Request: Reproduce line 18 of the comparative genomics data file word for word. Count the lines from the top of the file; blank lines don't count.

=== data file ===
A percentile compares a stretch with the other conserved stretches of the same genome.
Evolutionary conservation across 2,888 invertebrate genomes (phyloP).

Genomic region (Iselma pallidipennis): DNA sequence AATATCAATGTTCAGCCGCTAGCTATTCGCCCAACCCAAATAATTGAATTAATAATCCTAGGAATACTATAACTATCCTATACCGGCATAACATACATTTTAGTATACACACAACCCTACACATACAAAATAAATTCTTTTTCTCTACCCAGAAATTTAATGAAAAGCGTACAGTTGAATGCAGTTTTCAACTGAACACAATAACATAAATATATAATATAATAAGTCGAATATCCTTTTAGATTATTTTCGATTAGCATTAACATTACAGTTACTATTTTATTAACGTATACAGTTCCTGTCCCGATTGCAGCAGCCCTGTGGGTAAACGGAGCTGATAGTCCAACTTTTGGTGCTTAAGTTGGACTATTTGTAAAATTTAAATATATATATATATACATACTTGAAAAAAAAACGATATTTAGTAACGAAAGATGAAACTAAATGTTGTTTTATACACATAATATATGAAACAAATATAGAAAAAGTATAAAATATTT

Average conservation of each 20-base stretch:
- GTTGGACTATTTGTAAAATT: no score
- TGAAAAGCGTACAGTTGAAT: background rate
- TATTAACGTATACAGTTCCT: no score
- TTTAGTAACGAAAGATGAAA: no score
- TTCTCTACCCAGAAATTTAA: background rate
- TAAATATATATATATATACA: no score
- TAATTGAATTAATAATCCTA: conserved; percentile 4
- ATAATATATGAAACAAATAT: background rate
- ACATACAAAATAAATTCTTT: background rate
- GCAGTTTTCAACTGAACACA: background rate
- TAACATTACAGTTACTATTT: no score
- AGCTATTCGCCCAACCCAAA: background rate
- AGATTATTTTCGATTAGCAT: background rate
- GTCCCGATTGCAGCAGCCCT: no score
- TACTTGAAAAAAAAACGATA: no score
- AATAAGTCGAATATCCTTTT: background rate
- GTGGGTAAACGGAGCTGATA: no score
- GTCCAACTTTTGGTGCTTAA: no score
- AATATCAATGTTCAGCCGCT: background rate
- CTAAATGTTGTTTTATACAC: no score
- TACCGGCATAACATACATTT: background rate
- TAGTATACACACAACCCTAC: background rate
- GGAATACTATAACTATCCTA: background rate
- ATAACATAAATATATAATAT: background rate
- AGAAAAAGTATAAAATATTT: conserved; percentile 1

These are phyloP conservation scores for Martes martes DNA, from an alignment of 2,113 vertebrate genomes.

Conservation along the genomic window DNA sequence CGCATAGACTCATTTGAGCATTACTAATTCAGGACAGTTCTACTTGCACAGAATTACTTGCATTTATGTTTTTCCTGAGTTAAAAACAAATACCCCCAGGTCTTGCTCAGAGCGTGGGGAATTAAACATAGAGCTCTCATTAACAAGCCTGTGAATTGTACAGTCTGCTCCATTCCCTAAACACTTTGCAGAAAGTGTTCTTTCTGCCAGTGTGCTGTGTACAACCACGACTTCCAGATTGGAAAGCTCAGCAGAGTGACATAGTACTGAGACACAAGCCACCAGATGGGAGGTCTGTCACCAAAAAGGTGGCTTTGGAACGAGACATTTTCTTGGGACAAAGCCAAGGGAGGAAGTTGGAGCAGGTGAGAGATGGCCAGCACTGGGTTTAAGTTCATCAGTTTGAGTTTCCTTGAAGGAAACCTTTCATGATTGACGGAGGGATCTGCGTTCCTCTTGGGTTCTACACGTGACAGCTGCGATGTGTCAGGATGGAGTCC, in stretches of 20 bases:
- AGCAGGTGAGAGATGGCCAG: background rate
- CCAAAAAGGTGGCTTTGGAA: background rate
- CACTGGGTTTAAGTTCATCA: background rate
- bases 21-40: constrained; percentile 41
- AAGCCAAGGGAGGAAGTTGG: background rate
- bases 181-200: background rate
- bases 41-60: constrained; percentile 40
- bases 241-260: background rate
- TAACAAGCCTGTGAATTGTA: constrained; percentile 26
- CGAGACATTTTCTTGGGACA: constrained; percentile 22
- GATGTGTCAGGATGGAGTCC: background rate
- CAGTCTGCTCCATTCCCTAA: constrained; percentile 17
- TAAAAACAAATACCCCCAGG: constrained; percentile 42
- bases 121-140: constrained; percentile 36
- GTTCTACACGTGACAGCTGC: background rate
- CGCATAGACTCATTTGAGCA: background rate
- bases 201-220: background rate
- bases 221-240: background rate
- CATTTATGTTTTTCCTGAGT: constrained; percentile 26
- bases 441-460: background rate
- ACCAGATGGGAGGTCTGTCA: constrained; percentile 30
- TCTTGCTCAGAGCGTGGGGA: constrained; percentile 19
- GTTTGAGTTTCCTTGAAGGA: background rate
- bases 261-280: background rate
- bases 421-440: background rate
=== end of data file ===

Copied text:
- GTCCCGATTGCAGCAGCCCT: no score